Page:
Abraham Lincoln Did Not Invent Facebook: How a Guy and His Blog Fooled the Whole Wide Internet

Nate St. Pierre's web-friendly adventures with Honest Abe were literally too good to be true.

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Brian Fung

It started with a headline I saw pinging around Twitter yesterday afternoon. Abraham Lincoln, my friends' tweets informed me, had invented a 19th-century version of Facebook.

Yes! This previously unknown tidbit, it turns out, was the discovery of a guy in Milwaukee who had happened to take a day off work -- and then happened (serendipity!) to visit a circus graveyard in Delavan, Wisconsin -- and then happened (serendipity again!) to visit the Lincoln Library in Springfield, Illinois -- and then happened (serendipity some more!) to discover that Mr. Lincoln had once filed a patent application for a newspaper that would, via profiles and updates, "keep People aware of Others in the Town."

Such a great find. So it was fitting and entirely unsurprising that the post announcing the big discovery, as it sped around the Internet yesterday afternoon, got more than 4,000 likes on Facebook and 30,000 views overall -- this despite spending over an hour offline as it crashed its host servers. How could it not get attention? Abe Lincoln, pretty much inventing Facebook!

But also, wait a second: Abe Lincoln, pretty much inventing Facebook?

I called David Blanchette at the Lincoln Library. Was there any way this story could really be true? In short: no. "This is a complete hoax," Blanchette told me. The existence of the Springfield Gazette as a proto-profile page? "Spurious." The picture of Lincoln at the top of said publication? "They didn't run pictures in newspapers back then." The library's help in making the serendipitous discovery? "We had nothing to do with it."

Well, gah. This was such a good story. You wanted it to be true -- not just as a fun fact, or as an easy Internet Shareable, or as a reminder of the psychic continuity between past and present, or as a Campbellian lesson of the banality of heroism, or as a Buellerian tale of the obvious productivity of truancy ... but also because, I mean, Lincoln inventing Facebook. There is nothing that is not awesome about that. 

And adding to the appeal of the whole thing was the fact that the discoverer in question -- Nate St. Pierre, blogger -- could have been any of us. Here's a guy who took a day away from his normal responsibilities to wander and wonder and go where the wind and his car would take him. And he found something amazing, something that would change -- just a little bit -- how we think about history.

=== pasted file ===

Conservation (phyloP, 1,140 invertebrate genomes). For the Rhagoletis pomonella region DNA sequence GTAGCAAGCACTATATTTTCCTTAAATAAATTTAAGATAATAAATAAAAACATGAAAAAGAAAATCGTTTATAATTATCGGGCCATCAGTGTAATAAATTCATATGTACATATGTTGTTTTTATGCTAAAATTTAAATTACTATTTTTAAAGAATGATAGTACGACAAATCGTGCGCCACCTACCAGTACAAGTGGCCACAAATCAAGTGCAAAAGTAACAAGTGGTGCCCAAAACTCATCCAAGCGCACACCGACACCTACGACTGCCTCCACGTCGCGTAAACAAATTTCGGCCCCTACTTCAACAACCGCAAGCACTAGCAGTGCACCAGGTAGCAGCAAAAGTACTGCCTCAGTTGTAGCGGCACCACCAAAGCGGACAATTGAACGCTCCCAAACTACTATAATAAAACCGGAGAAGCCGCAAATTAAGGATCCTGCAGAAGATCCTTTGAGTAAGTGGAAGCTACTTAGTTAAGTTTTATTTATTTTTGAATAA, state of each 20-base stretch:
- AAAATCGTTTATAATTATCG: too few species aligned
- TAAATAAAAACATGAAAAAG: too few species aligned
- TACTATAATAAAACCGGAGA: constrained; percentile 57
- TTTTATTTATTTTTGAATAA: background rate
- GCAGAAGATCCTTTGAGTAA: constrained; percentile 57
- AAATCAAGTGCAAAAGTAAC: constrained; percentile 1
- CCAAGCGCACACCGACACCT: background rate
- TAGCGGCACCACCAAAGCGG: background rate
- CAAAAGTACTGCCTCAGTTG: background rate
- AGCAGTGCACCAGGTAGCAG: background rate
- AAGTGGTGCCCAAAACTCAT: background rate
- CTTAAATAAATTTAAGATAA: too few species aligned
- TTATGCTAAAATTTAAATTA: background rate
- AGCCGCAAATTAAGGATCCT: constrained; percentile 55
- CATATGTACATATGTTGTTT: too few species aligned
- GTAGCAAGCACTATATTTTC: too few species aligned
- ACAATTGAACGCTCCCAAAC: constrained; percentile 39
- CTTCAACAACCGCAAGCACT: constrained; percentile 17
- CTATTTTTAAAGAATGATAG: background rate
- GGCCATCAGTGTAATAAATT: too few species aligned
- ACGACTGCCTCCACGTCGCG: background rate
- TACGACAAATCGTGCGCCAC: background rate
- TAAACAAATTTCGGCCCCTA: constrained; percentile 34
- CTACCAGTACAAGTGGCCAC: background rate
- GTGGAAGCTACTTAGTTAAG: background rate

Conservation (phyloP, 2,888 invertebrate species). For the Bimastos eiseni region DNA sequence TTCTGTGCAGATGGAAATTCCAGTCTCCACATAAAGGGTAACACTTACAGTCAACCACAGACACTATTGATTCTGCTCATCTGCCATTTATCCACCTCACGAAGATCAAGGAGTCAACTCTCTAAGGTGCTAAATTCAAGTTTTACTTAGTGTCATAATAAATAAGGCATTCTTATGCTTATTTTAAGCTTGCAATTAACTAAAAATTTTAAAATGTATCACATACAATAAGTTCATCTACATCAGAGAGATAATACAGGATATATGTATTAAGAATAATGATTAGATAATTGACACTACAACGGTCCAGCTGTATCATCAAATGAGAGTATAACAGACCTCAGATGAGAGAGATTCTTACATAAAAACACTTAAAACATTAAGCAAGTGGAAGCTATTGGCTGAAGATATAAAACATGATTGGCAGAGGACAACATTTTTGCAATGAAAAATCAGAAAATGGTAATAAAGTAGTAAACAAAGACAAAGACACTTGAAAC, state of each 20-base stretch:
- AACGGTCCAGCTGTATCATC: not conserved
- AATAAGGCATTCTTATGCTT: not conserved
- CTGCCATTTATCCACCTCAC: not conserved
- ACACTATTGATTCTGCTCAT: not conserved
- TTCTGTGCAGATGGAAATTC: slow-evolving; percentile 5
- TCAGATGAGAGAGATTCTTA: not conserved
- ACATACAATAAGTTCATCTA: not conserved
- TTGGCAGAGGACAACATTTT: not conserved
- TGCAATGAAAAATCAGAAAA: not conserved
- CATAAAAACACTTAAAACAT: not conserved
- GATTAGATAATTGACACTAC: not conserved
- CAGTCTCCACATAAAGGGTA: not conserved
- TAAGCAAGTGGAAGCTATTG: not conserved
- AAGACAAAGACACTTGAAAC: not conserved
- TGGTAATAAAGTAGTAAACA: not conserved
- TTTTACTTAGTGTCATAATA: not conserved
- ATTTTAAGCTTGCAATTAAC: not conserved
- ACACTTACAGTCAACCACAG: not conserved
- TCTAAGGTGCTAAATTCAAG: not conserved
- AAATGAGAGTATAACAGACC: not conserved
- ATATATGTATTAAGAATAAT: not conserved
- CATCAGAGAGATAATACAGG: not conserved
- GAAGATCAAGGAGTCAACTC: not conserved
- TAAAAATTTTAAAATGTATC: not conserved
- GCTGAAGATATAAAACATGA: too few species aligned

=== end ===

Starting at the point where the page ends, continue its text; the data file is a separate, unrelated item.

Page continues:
Ditch work, and discover! This is a moral we can all get behind!

Because of all that, you wanted not just to believe the story, but to trust the guy who was telling it to you. Who was a real person, with a real voice, with a real Internet identity, operating under the auspices of a real narrative. "You guys are gonna love this story," he told us, confidently.

And why should we doubt it? Why would someone go out of his way to spread lies?

Well, first of all: for the lulz. Nate St. Pierre is a prankster by nature, he told me, and "I just wanted to have a little fun -- and cause a little chaos."

St. Pierre, it turns out, is something of a serial imp. (Remember that guy who successfully hijacked Fast Company's infamous Influence Project? Yep: St. Pierre.) And this time around, the fun/chaos started, as it so often does, with a bad day on Monday. Come the evening of the 7th, St. Pierre says, "I was crabby; I was in a bad mood; I was tired of looking around at all the boring, lame stuff online -- all the same people rehashing the same things." He enjoys writing, so he took to his computer "to write something that would be exciting to read." He started crafting a sensational story that would tell the tale of the epic day St. Pierre wished he'd just had -- revisionist history meets personalized fanfic. "So I thought, 'Okay, what would be just fun and crazy?' What if Lincoln invented Facebook?"

Starting with that fun and crazy and also totally false premise, St. Pierre spun the rest of the tale of his alt-universe adventure. He wrote the story in bed, from 9:30 in the evening to 2:30 in the morning, impelled by the catharsis and amused by the absurdity of it all. Lincoln inventing Facebook! So ridiculous!

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Megan Garber is a staff writer at The Atlantic.

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